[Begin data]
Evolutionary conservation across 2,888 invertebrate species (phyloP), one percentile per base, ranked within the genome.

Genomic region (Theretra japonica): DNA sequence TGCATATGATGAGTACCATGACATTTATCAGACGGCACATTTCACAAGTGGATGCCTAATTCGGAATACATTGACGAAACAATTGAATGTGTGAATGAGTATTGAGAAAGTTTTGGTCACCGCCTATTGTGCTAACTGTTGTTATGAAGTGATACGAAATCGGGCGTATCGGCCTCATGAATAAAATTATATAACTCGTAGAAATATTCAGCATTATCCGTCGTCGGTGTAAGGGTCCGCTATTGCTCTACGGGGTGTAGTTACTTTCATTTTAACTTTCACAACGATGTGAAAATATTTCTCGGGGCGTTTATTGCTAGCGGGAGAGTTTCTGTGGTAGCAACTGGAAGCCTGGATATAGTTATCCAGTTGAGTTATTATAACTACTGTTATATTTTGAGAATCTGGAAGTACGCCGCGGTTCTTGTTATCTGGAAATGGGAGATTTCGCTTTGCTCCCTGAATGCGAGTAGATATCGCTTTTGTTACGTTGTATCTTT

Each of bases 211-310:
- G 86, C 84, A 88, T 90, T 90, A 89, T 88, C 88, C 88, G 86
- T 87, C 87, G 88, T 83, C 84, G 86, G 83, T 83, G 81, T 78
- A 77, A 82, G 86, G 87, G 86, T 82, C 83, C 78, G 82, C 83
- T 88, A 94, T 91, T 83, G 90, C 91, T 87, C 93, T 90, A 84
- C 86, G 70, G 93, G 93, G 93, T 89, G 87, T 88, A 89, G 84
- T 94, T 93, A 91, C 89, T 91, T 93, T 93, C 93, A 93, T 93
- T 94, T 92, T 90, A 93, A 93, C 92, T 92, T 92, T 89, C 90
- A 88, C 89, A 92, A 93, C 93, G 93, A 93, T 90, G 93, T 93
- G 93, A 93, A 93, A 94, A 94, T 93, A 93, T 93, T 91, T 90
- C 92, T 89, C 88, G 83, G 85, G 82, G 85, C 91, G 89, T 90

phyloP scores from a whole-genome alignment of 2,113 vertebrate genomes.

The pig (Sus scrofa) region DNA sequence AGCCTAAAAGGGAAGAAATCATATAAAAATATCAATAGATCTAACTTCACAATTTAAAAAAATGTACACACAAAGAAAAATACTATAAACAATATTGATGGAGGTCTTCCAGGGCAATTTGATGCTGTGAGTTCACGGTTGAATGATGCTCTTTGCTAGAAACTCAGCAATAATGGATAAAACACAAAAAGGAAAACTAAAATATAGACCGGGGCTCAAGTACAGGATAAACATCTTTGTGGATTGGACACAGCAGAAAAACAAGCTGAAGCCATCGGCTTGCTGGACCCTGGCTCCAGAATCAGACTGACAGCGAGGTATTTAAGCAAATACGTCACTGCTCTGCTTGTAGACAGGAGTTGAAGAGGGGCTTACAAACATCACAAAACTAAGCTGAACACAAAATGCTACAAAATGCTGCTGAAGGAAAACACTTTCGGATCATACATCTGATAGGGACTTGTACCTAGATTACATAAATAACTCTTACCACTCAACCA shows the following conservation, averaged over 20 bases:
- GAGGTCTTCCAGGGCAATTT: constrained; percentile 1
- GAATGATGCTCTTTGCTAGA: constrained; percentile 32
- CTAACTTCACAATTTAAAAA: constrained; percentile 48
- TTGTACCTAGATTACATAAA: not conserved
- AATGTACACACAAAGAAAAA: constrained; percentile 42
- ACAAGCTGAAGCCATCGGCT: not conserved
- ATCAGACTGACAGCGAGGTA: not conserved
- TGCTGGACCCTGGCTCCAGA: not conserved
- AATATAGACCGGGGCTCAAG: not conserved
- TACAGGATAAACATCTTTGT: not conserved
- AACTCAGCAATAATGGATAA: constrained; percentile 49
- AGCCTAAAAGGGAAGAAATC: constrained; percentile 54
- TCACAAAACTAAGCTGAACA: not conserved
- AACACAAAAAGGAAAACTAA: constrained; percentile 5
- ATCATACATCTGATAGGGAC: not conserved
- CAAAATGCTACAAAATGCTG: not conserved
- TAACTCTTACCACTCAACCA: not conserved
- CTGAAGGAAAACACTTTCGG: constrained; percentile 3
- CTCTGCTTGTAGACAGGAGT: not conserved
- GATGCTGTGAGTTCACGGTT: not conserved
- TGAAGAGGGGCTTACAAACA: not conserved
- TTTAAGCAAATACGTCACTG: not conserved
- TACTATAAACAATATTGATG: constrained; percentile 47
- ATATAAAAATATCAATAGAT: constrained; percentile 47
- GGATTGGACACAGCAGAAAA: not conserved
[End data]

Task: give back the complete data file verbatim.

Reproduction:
Evolutionary conservation across 2,888 invertebrate species (phyloP), one percentile per base, ranked within the genome.

Genomic region (Theretra japonica): DNA sequence TGCATATGATGAGTACCATGACATTTATCAGACGGCACATTTCACAAGTGGATGCCTAATTCGGAATACATTGACGAAACAATTGAATGTGTGAATGAGTATTGAGAAAGTTTTGGTCACCGCCTATTGTGCTAACTGTTGTTATGAAGTGATACGAAATCGGGCGTATCGGCCTCATGAATAAAATTATATAACTCGTAGAAATATTCAGCATTATCCGTCGTCGGTGTAAGGGTCCGCTATTGCTCTACGGGGTGTAGTTACTTTCATTTTAACTTTCACAACGATGTGAAAATATTTCTCGGGGCGTTTATTGCTAGCGGGAGAGTTTCTGTGGTAGCAACTGGAAGCCTGGATATAGTTATCCAGTTGAGTTATTATAACTACTGTTATATTTTGAGAATCTGGAAGTACGCCGCGGTTCTTGTTATCTGGAAATGGGAGATTTCGCTTTGCTCCCTGAATGCGAGTAGATATCGCTTTTGTTACGTTGTATCTTT

Each of bases 211-310:
- G 86, C 84, A 88, T 90, T 90, A 89, T 88, C 88, C 88, G 86
- T 87, C 87, G 88, T 83, C 84, G 86, G 83, T 83, G 81, T 78
- A 77, A 82, G 86, G 87, G 86, T 82, C 83, C 78, G 82, C 83
- T 88, A 94, T 91, T 83, G 90, C 91, T 87, C 93, T 90, A 84
- C 86, G 70, G 93, G 93, G 93, T 89, G 87, T 88, A 89, G 84
- T 94, T 93, A 91, C 89, T 91, T 93, T 93, C 93, A 93, T 93
- T 94, T 92, T 90, A 93, A 93, C 92, T 92, T 92, T 89, C 90
- A 88, C 89, A 92, A 93, C 93, G 93, A 93, T 90, G 93, T 93
- G 93, A 93, A 93, A 94, A 94, T 93, A 93, T 93, T 91, T 90
- C 92, T 89, C 88, G 83, G 85, G 82, G 85, C 91, G 89, T 90

phyloP scores from a whole-genome alignment of 2,113 vertebrate genomes.

The pig (Sus scrofa) region DNA sequence AGCCTAAAAGGGAAGAAATCATATAAAAATATCAATAGATCTAACTTCACAATTTAAAAAAATGTACACACAAAGAAAAATACTATAAACAATATTGATGGAGGTCTTCCAGGGCAATTTGATGCTGTGAGTTCACGGTTGAATGATGCTCTTTGCTAGAAACTCAGCAATAATGGATAAAACACAAAAAGGAAAACTAAAATATAGACCGGGGCTCAAGTACAGGATAAACATCTTTGTGGATTGGACACAGCAGAAAAACAAGCTGAAGCCATCGGCTTGCTGGACCCTGGCTCCAGAATCAGACTGACAGCGAGGTATTTAAGCAAATACGTCACTGCTCTGCTTGTAGACAGGAGTTGAAGAGGGGCTTACAAACATCACAAAACTAAGCTGAACACAAAATGCTACAAAATGCTGCTGAAGGAAAACACTTTCGGATCATACATCTGATAGGGACTTGTACCTAGATTACATAAATAACTCTTACCACTCAACCA shows the following conservation, averaged over 20 bases:
- GAGGTCTTCCAGGGCAATTT: constrained; percentile 1
- GAATGATGCTCTTTGCTAGA: constrained; percentile 32
- CTAACTTCACAATTTAAAAA: constrained; percentile 48
- TTGTACCTAGATTACATAAA: not conserved
- AATGTACACACAAAGAAAAA: constrained; percentile 42
- ACAAGCTGAAGCCATCGGCT: not conserved
- ATCAGACTGACAGCGAGGTA: not conserved
- TGCTGGACCCTGGCTCCAGA: not conserved
- AATATAGACCGGGGCTCAAG: not conserved
- TACAGGATAAACATCTTTGT: not conserved
- AACTCAGCAATAATGGATAA: constrained; percentile 49
- AGCCTAAAAGGGAAGAAATC: constrained; percentile 54
- TCACAAAACTAAGCTGAACA: not conserved
- AACACAAAAAGGAAAACTAA: constrained; percentile 5
- ATCATACATCTGATAGGGAC: not conserved
- CAAAATGCTACAAAATGCTG: not conserved
- TAACTCTTACCACTCAACCA: not conserved
- CTGAAGGAAAACACTTTCGG: constrained; percentile 3
- CTCTGCTTGTAGACAGGAGT: not conserved
- GATGCTGTGAGTTCACGGTT: not conserved
- TGAAGAGGGGCTTACAAACA: not conserved
- TTTAAGCAAATACGTCACTG: not conserved
- TACTATAAACAATATTGATG: constrained; percentile 47
- ATATAAAAATATCAATAGAT: constrained; percentile 47
- GGATTGGACACAGCAGAAAA: not conserved